Witnessing the death of a bedroom community

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By Ben Carlson

The notion that Anderson County should remain a bedroom community has been issued a death sentence, and not a moment too soon.

For decades our leaders and those bent on making fortunes on residential real estate have shunned industry and the tax base it provides.

Don’t believe us? Then name one other county in the Bluegrass that hasn’t acquired a spin-off business since Toyota arrived in Georgetown all those years ago.

You can’t because there aren’t any.

The trial that has led to this death sentence has been going on for years. The thinking was that Anderson could flourish as a nice, quiet community void of the pitfalls that sometime accompany industry.

But just like socialized health care and its ugly sister communism, bedroom communities fail every time they are tried.

As homeowners who work and shop in other places continue to pile in, the rest of us are forced to endure higher property taxes to provide infrastructure and other services. Those taxes drive families from their farms and long-time residents from their homes, all in the name of a developer filling yet another subdivision.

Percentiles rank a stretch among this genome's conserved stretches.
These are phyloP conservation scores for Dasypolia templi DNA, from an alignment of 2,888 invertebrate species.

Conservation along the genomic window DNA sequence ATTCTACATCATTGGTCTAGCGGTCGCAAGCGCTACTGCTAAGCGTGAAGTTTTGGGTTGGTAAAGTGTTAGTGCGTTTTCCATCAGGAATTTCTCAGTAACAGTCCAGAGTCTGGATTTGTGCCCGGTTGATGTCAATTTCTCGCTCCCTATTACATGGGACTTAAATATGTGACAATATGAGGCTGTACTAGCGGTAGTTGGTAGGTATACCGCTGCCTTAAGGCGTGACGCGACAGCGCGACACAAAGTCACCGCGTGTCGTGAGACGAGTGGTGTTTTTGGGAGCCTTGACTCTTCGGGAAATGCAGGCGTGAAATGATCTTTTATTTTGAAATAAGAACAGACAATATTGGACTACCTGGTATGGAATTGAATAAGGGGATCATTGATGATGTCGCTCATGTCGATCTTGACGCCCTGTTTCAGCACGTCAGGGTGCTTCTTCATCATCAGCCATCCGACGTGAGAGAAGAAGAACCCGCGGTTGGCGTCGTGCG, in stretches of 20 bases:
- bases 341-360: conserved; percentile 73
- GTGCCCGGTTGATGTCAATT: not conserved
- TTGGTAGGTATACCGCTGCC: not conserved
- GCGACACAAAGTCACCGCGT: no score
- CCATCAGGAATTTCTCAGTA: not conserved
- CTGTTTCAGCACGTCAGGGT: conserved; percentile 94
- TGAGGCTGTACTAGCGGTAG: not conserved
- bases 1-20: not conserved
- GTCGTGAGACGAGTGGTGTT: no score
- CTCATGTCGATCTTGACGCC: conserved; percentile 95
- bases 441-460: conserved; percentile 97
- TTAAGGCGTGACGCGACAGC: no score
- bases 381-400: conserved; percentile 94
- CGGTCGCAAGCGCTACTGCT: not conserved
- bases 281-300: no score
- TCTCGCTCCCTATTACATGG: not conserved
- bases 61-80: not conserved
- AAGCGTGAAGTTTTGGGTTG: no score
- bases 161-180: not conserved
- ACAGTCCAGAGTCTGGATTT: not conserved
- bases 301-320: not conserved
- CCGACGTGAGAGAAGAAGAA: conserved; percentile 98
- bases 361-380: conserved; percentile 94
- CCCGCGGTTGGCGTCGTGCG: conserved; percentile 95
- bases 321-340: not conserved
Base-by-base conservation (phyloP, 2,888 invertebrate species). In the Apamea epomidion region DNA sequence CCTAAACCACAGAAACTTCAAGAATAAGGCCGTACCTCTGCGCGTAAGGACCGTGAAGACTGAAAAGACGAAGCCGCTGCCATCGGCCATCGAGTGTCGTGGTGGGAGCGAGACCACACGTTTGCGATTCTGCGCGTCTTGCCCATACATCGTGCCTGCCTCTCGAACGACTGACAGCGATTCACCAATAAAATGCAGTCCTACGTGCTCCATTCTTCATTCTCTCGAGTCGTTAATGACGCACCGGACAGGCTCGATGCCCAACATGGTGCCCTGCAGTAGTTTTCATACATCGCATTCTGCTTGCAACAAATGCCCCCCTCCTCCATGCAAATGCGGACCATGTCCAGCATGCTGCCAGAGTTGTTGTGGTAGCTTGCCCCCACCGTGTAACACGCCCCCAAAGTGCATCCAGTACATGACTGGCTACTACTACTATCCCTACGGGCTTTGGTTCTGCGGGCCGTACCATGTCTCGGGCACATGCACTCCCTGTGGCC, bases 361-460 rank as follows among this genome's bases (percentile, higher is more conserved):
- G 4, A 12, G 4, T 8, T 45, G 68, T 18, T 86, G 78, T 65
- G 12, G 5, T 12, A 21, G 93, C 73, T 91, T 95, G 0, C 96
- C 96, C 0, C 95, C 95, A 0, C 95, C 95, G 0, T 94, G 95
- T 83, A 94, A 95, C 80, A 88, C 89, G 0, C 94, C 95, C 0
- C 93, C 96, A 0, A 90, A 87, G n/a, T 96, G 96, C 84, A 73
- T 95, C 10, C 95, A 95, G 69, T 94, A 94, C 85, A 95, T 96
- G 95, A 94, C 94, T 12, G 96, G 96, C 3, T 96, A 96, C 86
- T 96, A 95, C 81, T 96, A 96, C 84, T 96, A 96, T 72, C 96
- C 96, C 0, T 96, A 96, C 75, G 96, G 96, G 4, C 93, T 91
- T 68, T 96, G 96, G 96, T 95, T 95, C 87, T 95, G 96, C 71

Need evidence? Take a whiff of that county tax bill you just received and think how much better it would smell if a factory or three could bear some of that outrageous burden.

While our neighbors used the boom times over the past 20 years to sock public money into economic development and reap its benefits, we frittered away our opportunity. Now, with money in short supply and residential real estate sucking the gas pipe, our leaders get “creative” and sucker punch us with tax increases disguised as special taxing districts for fear they won’t be able to make next year’s payroll.

Interestingly, the same agency that has for years allowed these crimes against community to go unpunished is now in charge of their prosecution. The Economic Development Authority has been freed from playing second fiddle to the now defunct Industrial Foundation, and is apparently poised to use the $1.2 million it was given by the foundation to build an industrial park.

After years of getting short-sheeted by the city and county for funding, the EDA now has some money and a competent paid director. More importantly, the infusion of cash is coupled with an infusion of new members who apparently are willing to do the obvious: build an industrial park.

EDA President Charlie Cammack, who knows a thing or three about money, sang a tune that was music to our ears following the agency’s meeting last Wednesday.

“Nothing stays the same,” he said. “If we stay like we were in 1950, we’re going to become a ghost town. We can’t be a 1950 community.”

Hang ’em high, Charlie, and use a new rope.